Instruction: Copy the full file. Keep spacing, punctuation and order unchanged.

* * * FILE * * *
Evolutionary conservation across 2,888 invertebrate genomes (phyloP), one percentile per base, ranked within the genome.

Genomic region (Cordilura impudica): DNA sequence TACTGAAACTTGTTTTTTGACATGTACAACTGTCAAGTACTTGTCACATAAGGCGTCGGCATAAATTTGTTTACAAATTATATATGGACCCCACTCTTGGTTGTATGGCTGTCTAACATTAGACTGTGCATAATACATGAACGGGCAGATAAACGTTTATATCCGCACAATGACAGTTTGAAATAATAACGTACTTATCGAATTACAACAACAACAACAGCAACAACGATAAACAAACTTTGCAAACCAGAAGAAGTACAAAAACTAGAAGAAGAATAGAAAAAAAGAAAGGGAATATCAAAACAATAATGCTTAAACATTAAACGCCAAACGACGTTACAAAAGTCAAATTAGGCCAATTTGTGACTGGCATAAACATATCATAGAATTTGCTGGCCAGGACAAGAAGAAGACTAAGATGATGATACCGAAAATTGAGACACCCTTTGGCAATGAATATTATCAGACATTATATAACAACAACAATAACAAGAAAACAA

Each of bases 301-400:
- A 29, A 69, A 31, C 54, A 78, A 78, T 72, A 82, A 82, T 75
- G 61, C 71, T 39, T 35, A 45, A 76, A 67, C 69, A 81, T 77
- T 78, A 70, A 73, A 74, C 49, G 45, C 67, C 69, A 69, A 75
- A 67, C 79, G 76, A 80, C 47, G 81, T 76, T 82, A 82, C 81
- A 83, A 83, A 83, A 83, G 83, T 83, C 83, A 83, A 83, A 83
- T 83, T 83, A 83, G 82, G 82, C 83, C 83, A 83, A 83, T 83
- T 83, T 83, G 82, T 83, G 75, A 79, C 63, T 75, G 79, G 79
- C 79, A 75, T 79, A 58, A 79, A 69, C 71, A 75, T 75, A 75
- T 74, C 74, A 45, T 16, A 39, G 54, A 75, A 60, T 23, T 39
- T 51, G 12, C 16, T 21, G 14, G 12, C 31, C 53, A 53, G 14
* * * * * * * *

Evolutionary conservation across 2,888 invertebrate genomes (phyloP), one percentile per base, ranked within the genome.

Genomic region (Cordilura impudica): DNA sequence TACTGAAACTTGTTTTTTGACATGTACAACTGTCAAGTACTTGTCACATAAGGCGTCGGCATAAATTTGTTTACAAATTATATATGGACCCCACTCTTGGTTGTATGGCTGTCTAACATTAGACTGTGCATAATACATGAACGGGCAGATAAACGTTTATATCCGCACAATGACAGTTTGAAATAATAACGTACTTATCGAATTACAACAACAACAACAGCAACAACGATAAACAAACTTTGCAAACCAGAAGAAGTACAAAAACTAGAAGAAGAATAGAAAAAAAGAAAGGGAATATCAAAACAATAATGCTTAAACATTAAACGCCAAACGACGTTACAAAAGTCAAATTAGGCCAATTTGTGACTGGCATAAACATATCATAGAATTTGCTGGCCAGGACAAGAAGAAGACTAAGATGATGATACCGAAAATTGAGACACCCTTTGGCAATGAATATTATCAGACATTATATAACAACAACAATAACAAGAAAACAA

Each of bases 301-400:
- A 29, A 69, A 31, C 54, A 78, A 78, T 72, A 82, A 82, T 75
- G 61, C 71, T 39, T 35, A 45, A 76, A 67, C 69, A 81, T 77
- T 78, A 70, A 73, A 74, C 49, G 45, C 67, C 69, A 69, A 75
- A 67, C 79, G 76, A 80, C 47, G 81, T 76, T 82, A 82, C 81
- A 83, A 83, A 83, A 83, G 83, T 83, C 83, A 83, A 83, A 83
- T 83, T 83, A 83, G 82, G 82, C 83, C 83, A 83, A 83, T 83
- T 83, T 83, G 82, T 83, G 75, A 79, C 63, T 75, G 79, G 79
- C 79, A 75, T 79, A 58, A 79, A 69, C 71, A 75, T 75, A 75
- T 74, C 74, A 45, T 16, A 39, G 54, A 75, A 60, T 23, T 39
- T 51, G 12, C 16, T 21, G 14, G 12, C 31, C 53, A 53, G 14